- [DramaScape] Secret Bio Lab
- [Mongoose Publishing] Traveller Element Cruiser Box Set Kickstarter
- [Mongoose Publishing] Traveller – Marches Adventure 2: Mission to Mithril
- [DramaScape] US M4 Sherman and German Tiger I WWII Tanks
- [Mongoose Publishing] Traveller – Great Rift Adventure 3: Flatlined
- [DramaScape] SciFi Research Station
- [Mongoose Publishing] Traveller – Great Rift Adventure 2: Deepnight Endeavour
- [DramaScape] Modern Zombies
- [DramaScape] SciFi Police Station
- Dark Times Issue 2 Now Available
[Pelgrane Press] The Love of Money
The average Gamemaster can often track back grumbles and cancelled sessions to a lack of time for preparation. Getting an adventure together is something that doesn’t necessarily happen overnight.
The business of preparation and presentation varies wildly – from a GM who writes out every room and speech, sketching maps and diagrams, to the improv GM capable of boiling his notes down to the size of an index card. However, while either end of the spectrum might appear without commonality, they both probably have spent quite a while actually thinking about and researching the adventure.
Research matters. Context and character make all the difference to a good adventure. Better still, adventures matter more when the players feel their characters have some involvement before they’ve even started. Whether preparing for a campaign or just for a one-off, a GM who can interlace his group and game world with layers of interaction and involvement will find it pays back tenfold.
Or at least that’s my experience.
When I picked up The Love of Money it seemed like a pretty thick volume for a single adventure. Having read through it, I imagine that you will run this in an ample session – and with some urgency you could squeeze it into a convention slot. So, what’s taking up 112-pages of text if you’ll be done in a night? Why, it’s an adventure packed to the gills with potential and context. Even if you run it in a night, you could easily play off the repercussions and character hooks for the rest of a campaign.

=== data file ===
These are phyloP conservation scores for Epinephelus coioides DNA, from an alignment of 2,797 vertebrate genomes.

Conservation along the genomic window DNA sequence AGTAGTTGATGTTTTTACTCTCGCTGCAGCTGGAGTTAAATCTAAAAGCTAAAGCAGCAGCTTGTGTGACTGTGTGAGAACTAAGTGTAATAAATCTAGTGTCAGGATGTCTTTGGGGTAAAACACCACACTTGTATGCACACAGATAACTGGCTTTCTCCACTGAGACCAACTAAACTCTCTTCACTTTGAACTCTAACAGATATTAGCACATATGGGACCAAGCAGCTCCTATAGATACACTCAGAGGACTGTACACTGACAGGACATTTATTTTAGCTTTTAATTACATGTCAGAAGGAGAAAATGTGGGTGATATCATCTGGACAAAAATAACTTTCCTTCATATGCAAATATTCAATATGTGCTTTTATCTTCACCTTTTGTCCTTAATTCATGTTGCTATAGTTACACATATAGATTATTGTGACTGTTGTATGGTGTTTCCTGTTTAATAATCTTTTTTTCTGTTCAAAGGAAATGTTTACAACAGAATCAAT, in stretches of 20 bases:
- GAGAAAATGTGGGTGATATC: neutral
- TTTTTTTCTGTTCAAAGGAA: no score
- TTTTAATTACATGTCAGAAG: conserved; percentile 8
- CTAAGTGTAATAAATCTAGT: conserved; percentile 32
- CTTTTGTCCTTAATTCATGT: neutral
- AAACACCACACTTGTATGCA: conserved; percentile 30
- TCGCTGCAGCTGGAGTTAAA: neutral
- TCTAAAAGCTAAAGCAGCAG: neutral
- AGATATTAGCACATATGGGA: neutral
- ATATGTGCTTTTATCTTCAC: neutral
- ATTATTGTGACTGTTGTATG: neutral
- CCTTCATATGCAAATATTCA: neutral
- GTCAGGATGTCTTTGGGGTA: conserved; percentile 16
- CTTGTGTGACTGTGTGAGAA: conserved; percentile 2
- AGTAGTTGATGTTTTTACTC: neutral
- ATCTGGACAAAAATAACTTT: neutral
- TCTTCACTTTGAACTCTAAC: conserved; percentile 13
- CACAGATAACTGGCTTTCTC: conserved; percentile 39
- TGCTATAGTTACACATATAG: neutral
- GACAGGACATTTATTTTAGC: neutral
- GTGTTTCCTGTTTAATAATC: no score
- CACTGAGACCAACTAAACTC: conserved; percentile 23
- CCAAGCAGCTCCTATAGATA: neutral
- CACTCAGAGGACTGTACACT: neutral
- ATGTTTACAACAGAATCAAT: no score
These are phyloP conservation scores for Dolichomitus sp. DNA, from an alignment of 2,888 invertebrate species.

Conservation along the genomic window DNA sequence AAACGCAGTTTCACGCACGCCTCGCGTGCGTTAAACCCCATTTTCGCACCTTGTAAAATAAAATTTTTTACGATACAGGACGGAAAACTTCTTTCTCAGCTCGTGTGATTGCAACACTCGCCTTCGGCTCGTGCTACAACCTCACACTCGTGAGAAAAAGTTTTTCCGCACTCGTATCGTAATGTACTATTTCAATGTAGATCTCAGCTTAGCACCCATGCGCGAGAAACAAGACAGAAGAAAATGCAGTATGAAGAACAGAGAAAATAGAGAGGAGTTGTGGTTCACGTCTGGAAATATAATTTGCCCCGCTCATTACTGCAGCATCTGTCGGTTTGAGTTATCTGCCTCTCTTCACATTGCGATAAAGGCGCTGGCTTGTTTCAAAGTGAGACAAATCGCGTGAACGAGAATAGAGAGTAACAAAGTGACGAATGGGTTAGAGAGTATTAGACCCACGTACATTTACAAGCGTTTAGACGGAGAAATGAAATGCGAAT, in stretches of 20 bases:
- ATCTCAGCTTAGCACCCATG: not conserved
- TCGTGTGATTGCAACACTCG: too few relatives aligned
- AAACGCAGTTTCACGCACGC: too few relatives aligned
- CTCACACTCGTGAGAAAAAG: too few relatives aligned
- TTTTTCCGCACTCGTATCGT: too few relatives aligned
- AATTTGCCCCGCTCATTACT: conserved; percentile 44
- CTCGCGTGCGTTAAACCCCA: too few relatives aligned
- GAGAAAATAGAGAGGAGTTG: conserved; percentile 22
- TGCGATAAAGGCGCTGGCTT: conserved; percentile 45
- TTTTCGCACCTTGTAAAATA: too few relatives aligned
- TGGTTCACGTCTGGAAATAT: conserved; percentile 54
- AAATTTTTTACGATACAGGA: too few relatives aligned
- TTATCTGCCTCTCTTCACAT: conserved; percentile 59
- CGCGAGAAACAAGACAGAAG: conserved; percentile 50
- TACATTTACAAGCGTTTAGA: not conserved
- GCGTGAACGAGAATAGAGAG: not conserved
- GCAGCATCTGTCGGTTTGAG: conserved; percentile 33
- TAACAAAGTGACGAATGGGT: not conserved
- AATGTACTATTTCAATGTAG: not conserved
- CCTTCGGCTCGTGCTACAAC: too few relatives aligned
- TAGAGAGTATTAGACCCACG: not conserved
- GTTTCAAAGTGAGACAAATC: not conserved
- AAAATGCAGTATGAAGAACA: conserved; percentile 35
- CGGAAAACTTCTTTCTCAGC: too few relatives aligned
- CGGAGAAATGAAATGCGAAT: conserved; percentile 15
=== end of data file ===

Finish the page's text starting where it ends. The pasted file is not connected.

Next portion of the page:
Available in PDF and physical soft cover format, The Love of Money runs to 112-pages of text, maps, illustrations and pre-generated characters. It’s an adventure for The Esoterrorists game, published by Pelgrane Press and running on the GUMSHOE system, written by Matthew Sanderson and illustrated by Olli Hinhala.
Most of the adventure appears in a single column of text, easy to read on a tablet and electronically bookmarked for convenience. The back third of the book contains handouts for the players, seven pre-generated characters, and background plus statistics for the core supernatural adversary.
In the space of 112-pages, The Love of Money provides you with most of what you’ll need to run an adventure that’s heavy with investigation, horror and supernatural themes. If you want an adventure where fighting won’t help – and indeed might only serve to make thinks worse – then this could well be the one for you. While written for The Esoterrorists game, you could run it with any system where the investigation of supernatural forms the core conceit of the game.
You may note that I said that 112-pages contains ‘most’ of what you need. In this respect, your experience may vary. With the whole adventure set in the Netherlands, and specifically Amsterdam, you may want to take the time to familiarise yourself with the places and the people. A quick scoot around Wikipedia and holiday videos on YouTube might suffice; if you have been there on holiday, you might have all you need to get along. The adventure focusses on the people and the antagonists plan, mentioning places and environs of the location only with enough detail to get by.
The thing is, that’s not a criticism. Matt crams a lot of information into 112-pages and providing a tourist’s guide to the Netherlands would only have ramped up the page count and the price. Given we have so many books and websites that ably cover countries and cultures, it seems like a well-defined line to draw in keeping the colour to a minimum.
The book breaks down into three sections.
The first 20 pages deal with the setup, a summary of background and characters designed to bring the GM up to speed.
For those unfamiliar with the setting, The Esoterrorist game takes place in the modern world with heavy overtones of the supernatural and occult. Player characters work undercover as members of the Ordo Veritatis, an organisation committed to saving humanity from those who would shatter the walls of reality. Beyond our perception lurks the Outer Dark, separated from our world by the Membrane, and the Esoterrorists plot to tear down that fragile wall. While practices of the magic and occult can do a lot to weaken the barrier, belief plays a key role. The Esoterrorists seek to expose ordinary people to the dark unknown as a means to rend the Membrane while the Ordo Veritatis work hard to stop them and draw a Veil of normality over their actions.
The final third of the book contains several pages of handouts, an overview of a new horror called the Spectrosite, a matrix of skills held by the player’s team and individual character sheets and backgrounds for seven playable characters. The adventure has been designed with 4 – 6 players in mind. The seventh pre-generated character comes from the police force in Amsterdam and could either serve as an extra character for a big group or a replacement character in case of an early fatality.